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Let’s quote the reviewer of arte-tv, who happened to see the film almost at the same time as I did: “Chen Kaige, der sich für die schulmäßige Produktion ‘Lebe wohl, meine Konkubine’ (1993) noch im Ruhm der Goldenen Palme sonnen konnte, scheint mit diesem fürchterlich hässlichen und armseligen Monumentalepos seinen absoluten Tiefpunkt erreicht zu haben.” http://www.arte-tv.com/de/film/berlinale/1117246.html. Meaning: it’s disgusting rubbish, a waste of money, fortunately not of talent, as there is none to be found… my own interpretation. But the picture gets clearer when you realise that the most expensive picture mainland China has over put out is still only around 35 Mil. Dollars, meaning that all of the technical stuff, the cgi and mattes and whatever is around needed to be bought at cheap suppliers in God knows where – or produced in-house, in China. As with most more sophisticated technological ventures, the result becomes apparent: It claims to be basically the same as the “real’ stuff (the Lord of the Rings or Matrix stuff), but you see immediately that all of it is nothing but the plastic variety of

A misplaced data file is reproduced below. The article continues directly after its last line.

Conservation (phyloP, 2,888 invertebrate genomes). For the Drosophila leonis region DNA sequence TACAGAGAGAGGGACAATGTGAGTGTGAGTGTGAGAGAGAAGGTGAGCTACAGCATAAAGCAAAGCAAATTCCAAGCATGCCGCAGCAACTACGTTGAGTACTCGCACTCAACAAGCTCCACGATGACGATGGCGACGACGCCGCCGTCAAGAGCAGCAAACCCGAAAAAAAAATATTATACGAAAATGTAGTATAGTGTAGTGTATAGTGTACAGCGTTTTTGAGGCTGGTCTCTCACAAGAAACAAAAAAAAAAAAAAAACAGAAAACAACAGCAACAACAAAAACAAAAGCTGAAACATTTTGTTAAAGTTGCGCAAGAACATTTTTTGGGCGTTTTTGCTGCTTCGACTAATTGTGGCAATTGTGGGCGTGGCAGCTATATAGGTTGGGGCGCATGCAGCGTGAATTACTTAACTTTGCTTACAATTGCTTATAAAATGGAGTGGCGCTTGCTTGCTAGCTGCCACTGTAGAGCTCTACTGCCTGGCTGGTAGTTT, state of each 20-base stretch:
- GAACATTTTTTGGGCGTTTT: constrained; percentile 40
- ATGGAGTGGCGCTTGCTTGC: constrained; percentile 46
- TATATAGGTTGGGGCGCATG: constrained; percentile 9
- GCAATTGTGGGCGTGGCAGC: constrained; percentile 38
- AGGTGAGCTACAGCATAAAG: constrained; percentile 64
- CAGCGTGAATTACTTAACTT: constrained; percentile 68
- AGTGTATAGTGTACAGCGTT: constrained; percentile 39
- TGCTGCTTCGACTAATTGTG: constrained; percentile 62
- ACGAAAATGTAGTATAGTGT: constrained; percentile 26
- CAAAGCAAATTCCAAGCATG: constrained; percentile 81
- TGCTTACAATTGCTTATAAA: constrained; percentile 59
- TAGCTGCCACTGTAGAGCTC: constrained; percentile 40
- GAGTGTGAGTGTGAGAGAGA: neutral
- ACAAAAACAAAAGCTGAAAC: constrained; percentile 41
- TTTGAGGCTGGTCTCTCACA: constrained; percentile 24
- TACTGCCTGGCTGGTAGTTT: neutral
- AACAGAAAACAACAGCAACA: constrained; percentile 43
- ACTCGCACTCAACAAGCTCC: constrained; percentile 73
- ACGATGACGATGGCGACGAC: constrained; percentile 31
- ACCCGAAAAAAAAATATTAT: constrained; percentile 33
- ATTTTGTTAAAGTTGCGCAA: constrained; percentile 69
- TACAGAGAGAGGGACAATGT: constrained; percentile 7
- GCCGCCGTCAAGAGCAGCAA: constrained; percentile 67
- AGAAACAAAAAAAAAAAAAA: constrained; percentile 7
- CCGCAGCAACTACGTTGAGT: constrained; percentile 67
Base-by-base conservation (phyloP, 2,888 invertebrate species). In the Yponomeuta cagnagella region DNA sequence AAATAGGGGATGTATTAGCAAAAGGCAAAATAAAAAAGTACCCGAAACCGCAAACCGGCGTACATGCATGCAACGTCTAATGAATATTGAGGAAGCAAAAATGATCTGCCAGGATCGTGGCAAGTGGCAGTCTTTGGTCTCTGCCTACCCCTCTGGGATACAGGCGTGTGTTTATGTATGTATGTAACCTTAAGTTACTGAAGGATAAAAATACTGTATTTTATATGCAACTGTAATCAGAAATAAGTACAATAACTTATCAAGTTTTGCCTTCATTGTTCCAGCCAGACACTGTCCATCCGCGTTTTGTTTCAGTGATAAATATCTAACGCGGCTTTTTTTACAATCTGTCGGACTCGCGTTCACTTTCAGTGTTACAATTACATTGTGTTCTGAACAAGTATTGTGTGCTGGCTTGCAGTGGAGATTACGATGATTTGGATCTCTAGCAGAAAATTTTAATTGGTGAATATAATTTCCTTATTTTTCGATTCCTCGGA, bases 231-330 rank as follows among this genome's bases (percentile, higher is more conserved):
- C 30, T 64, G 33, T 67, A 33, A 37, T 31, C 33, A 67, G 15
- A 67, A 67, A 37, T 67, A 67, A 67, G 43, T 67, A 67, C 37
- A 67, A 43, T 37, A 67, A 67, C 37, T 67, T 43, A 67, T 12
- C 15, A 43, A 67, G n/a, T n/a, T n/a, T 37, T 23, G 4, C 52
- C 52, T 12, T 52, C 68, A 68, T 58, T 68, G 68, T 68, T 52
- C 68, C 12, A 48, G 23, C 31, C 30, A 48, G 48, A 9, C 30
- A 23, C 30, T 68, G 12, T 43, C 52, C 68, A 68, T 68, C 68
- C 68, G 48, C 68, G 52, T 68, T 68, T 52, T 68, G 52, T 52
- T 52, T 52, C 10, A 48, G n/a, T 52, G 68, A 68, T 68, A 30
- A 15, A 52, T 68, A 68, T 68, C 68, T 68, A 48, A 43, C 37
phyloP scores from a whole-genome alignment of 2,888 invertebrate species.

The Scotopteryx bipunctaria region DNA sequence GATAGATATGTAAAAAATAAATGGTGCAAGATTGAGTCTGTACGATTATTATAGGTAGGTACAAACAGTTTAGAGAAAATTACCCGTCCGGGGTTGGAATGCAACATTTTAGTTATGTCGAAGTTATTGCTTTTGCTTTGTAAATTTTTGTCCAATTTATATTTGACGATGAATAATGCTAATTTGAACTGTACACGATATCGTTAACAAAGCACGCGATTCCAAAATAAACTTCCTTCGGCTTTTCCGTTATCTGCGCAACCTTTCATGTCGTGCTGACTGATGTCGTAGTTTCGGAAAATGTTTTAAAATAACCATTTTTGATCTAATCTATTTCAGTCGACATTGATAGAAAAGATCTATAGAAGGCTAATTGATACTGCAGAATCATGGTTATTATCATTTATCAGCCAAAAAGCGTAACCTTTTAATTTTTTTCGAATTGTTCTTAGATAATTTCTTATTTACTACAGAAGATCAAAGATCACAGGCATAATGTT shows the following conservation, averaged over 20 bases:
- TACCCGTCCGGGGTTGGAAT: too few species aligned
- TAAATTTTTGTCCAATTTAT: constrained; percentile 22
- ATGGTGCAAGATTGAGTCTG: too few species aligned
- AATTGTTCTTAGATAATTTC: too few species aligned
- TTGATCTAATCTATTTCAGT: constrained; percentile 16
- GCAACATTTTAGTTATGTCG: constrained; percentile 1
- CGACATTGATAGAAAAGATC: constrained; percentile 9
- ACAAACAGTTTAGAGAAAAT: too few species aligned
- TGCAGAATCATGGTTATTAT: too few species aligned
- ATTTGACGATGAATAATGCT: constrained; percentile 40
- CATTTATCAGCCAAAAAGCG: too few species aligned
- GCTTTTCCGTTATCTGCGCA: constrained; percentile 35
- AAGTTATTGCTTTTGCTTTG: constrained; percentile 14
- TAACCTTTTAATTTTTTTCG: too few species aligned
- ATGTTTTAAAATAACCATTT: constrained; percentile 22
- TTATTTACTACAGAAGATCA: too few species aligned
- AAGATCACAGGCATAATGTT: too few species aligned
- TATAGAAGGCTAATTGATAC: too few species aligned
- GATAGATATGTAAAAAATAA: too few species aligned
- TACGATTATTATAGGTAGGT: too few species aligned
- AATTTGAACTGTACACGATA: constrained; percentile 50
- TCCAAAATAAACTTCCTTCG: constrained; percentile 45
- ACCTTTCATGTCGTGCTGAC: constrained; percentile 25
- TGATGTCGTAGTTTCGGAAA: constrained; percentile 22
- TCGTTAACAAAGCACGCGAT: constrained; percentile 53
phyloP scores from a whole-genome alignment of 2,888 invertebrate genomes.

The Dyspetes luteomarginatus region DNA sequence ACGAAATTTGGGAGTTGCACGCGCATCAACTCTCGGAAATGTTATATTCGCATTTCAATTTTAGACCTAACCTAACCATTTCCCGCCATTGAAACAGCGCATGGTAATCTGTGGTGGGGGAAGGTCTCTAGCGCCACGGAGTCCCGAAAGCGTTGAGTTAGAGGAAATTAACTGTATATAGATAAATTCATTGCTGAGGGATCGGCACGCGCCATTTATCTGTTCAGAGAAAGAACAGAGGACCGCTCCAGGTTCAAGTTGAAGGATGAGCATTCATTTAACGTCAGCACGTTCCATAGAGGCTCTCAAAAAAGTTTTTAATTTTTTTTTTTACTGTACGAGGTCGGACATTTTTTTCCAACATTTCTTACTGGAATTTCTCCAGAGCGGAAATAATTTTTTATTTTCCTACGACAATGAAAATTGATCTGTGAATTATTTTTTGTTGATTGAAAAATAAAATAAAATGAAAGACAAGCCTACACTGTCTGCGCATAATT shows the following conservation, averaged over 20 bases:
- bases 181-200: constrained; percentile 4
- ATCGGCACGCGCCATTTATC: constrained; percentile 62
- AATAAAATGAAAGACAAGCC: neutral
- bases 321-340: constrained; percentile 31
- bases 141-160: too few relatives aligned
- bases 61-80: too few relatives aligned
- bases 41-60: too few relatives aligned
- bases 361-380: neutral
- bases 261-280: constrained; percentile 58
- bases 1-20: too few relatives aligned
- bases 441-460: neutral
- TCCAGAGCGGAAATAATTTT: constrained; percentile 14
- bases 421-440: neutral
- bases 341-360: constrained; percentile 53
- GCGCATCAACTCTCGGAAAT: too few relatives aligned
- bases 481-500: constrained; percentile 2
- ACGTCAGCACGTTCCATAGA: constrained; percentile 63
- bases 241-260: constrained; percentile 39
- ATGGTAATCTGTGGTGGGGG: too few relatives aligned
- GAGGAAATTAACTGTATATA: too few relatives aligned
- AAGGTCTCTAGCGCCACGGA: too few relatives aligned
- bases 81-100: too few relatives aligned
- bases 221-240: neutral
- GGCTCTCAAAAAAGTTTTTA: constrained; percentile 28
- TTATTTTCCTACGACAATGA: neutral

the original. Special effects is nothing you can just copy, you have to know it – and the places where people know are far away from Beijing and very expensive, too.
Even more expensive are good scripts, because you cannot just go out and buy them, even if you had unlimited amounts of money. Shame is that when you try to run for Oscar material “in the style of….” (Tiger Dragon, in particular), you are stuck to a certain kind of narrative, even if
you don’t know what story to tell. So WuJi is the result of a gigantic effort to shove offical Chinese cinema on a global plattform (including forcing the film on all Chinese screens for a while), with the result of Ang Lee running for Oscars with his little love story (banned in mainland China) and Chen KaiGe defintitely not running for anything, maybe away from the critiques. Sounds fair enogh.

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